When I’m working on my art, I don’t feel like Odysseus. I feel more like Sisyphus rolling his boulder up the hill. When I’m working, I don’t feel like Luke Skywalker. I feel more like Phil Connors in the movie Groundhog Day.
For those of you who haven’t seen it or need your memory refreshed, Groundhog Day is a 1993 comedy starring Bill Murray as Phil Connors, a weatherman who gets stuck in a time loop and wakes up every morning on February 2nd—Groundhog Day—in Punxsutawney, Pennsylvania, home of Punxsutawney Phil, the famous groundhog who, depending on if he sees his shadow or not, predicts whether there will be six more weeks of winter. Phil, the weatherman, hates Punxsutawney, and the town becomes a kind of purgatory for him. He tries everything he can think of, but he can’t make it out of town, and he can’t get to February 3rd. Winter, for Phil, is endless. No matter what he does, he still wakes up in the same bed every morning to face the same day.
In a moment of despair, Phil turns to a couple drunks at a bowling alley bar and asks them, “what would you do if you were stuck in one place, and every day was exactly the same, and nothing that you did mattered?”
It’s the question Phil has to answer to advance the plot of the movie, but it’s also the question we have to answer to advance the plot of our lives.
I think how you answer this question is your art.
… The reason is this: The creative life is not linear. It’s not a straight line from Point A to Point B. It’s more like a loop, or a spiral, in which you keep coming back to a new starting point after every project. No matter how successful you get, no matter what level of achievement you reach, you will never really “arrive.” Other than death, there is no finish line or retirement for the creative person. “Even after you have achieved greatness,” writes musician Ian Svenonius, “the infinitesimal cadre who even noticed will ask, ‘What’s next?’”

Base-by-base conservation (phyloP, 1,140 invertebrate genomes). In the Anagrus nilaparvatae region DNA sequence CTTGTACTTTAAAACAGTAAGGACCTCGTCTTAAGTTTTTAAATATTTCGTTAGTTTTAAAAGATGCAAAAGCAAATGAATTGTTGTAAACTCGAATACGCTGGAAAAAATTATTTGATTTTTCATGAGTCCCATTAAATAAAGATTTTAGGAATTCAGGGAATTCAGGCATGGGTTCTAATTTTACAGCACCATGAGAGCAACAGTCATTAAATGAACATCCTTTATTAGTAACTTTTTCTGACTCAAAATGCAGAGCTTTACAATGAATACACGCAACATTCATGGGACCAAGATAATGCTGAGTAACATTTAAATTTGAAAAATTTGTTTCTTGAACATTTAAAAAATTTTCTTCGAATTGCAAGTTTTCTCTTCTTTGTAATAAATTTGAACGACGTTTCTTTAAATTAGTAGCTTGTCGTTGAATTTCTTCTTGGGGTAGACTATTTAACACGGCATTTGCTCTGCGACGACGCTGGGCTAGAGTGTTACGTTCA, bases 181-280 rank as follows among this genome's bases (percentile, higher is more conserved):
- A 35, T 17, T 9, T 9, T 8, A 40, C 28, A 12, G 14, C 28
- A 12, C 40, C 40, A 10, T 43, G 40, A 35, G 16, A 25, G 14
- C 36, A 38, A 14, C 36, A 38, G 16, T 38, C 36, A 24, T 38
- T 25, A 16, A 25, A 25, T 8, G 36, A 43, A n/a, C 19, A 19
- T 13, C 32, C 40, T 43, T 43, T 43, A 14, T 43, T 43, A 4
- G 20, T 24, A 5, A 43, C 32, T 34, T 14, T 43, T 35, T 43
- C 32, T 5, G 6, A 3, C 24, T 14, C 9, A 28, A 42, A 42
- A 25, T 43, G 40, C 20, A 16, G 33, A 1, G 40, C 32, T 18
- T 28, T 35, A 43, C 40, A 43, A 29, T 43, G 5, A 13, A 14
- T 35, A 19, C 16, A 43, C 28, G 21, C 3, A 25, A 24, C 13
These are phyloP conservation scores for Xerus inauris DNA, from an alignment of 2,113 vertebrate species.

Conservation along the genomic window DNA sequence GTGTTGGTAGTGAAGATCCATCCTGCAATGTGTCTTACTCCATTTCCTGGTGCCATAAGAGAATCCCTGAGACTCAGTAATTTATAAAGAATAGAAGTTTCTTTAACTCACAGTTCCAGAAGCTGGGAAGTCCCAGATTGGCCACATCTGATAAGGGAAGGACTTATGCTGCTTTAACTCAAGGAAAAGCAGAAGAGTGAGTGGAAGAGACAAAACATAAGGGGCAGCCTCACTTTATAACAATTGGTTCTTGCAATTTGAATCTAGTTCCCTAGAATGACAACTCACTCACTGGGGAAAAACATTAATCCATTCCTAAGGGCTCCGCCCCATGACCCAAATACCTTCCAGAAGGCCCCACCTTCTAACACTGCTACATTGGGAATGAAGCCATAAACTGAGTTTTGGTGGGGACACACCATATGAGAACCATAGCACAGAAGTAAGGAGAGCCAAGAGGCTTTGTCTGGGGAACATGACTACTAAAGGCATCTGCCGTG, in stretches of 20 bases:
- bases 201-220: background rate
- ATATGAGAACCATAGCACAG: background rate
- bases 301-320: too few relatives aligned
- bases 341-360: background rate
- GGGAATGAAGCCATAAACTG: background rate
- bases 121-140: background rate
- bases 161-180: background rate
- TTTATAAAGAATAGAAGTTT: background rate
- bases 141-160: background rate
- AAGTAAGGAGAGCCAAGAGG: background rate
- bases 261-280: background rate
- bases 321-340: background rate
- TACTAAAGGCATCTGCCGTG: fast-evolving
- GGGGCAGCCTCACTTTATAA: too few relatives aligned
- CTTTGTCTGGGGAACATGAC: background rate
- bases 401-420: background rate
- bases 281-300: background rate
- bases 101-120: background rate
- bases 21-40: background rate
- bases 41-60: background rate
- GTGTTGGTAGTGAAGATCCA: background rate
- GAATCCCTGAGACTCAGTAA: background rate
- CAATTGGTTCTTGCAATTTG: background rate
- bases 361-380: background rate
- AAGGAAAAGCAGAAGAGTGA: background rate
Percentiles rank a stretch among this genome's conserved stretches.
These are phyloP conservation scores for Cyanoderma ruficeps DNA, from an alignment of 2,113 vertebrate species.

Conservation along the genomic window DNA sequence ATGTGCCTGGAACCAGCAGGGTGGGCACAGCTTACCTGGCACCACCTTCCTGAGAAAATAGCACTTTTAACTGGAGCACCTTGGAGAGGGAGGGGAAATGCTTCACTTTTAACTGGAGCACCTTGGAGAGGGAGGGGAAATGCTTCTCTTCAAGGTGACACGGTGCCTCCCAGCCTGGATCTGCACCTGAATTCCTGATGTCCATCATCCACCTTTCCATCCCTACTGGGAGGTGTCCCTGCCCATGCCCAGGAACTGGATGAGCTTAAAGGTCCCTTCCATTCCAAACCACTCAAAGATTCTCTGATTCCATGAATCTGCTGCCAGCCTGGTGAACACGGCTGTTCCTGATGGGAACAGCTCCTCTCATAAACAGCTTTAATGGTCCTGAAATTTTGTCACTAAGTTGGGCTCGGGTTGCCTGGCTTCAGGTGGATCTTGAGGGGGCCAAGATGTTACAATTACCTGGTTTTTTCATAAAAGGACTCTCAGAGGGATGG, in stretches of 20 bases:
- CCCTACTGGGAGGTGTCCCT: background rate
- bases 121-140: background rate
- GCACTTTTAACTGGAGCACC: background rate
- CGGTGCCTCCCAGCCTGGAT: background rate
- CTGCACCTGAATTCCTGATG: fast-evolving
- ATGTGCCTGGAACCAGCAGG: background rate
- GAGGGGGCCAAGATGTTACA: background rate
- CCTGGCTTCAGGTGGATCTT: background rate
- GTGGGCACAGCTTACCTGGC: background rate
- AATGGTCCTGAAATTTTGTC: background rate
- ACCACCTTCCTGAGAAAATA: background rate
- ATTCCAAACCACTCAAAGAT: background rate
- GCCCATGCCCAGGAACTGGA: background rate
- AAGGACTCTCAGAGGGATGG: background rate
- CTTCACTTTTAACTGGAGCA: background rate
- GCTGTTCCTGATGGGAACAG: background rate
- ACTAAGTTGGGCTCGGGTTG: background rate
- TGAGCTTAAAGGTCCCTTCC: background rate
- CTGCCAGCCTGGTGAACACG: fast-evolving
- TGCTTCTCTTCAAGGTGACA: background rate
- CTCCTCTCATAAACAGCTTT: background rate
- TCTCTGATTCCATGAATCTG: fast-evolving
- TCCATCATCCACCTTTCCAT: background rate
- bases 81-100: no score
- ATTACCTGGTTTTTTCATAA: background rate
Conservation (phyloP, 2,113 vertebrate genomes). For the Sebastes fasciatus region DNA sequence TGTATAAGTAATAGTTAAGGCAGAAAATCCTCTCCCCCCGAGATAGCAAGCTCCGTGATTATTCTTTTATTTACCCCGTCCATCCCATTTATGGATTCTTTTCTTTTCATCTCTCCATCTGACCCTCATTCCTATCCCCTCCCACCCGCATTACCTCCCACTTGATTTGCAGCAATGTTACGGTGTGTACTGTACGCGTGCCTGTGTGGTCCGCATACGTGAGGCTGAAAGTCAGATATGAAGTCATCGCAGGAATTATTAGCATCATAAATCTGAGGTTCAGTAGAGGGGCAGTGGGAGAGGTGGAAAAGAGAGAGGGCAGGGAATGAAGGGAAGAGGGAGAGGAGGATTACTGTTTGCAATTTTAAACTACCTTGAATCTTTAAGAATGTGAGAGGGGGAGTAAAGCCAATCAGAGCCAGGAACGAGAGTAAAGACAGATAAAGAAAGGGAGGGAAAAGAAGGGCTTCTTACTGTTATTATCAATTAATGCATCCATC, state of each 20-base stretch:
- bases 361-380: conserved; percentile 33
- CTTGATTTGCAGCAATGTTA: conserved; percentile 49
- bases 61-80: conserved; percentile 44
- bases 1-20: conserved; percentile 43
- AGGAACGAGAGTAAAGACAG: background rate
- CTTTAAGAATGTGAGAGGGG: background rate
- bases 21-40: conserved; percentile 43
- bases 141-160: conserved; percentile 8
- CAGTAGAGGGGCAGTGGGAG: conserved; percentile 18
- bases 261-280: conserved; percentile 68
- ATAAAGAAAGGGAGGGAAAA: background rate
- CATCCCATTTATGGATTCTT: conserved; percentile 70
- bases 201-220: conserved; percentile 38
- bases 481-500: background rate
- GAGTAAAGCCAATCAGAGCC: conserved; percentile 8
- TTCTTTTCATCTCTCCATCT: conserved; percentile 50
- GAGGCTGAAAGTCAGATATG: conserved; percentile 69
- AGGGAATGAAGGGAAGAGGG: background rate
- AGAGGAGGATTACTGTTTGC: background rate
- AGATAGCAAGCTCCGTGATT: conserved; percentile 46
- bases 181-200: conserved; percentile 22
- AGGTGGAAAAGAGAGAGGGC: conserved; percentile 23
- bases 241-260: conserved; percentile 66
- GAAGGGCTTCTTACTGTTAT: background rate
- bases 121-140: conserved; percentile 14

The truly prolific artists I know always have that question answered, because they have figured out a daily practice—a repeatable way of working that insulates them from success, failure and the chaos of the outside world. They have all identified what they want to spend their time on, and they work at it every day, no matter what. Whether their latest thing is universally rejected, ignored or acclaimed, they know they’ll still get up tomorrow and do their work.
We have so little control over our lives. The only thing we can really control is what we spend our days on. What we work on and how hard we work on it. It might seem like a stretch, but I really think the best thing you can do if you want to make art is to pretend you’re starring in your own remake of Groundhog Day: Yesterday’s over, tomorrow may never come, there’s just today and what you can do with it.
All excerpts © Austin Kleon / Workman Publishing.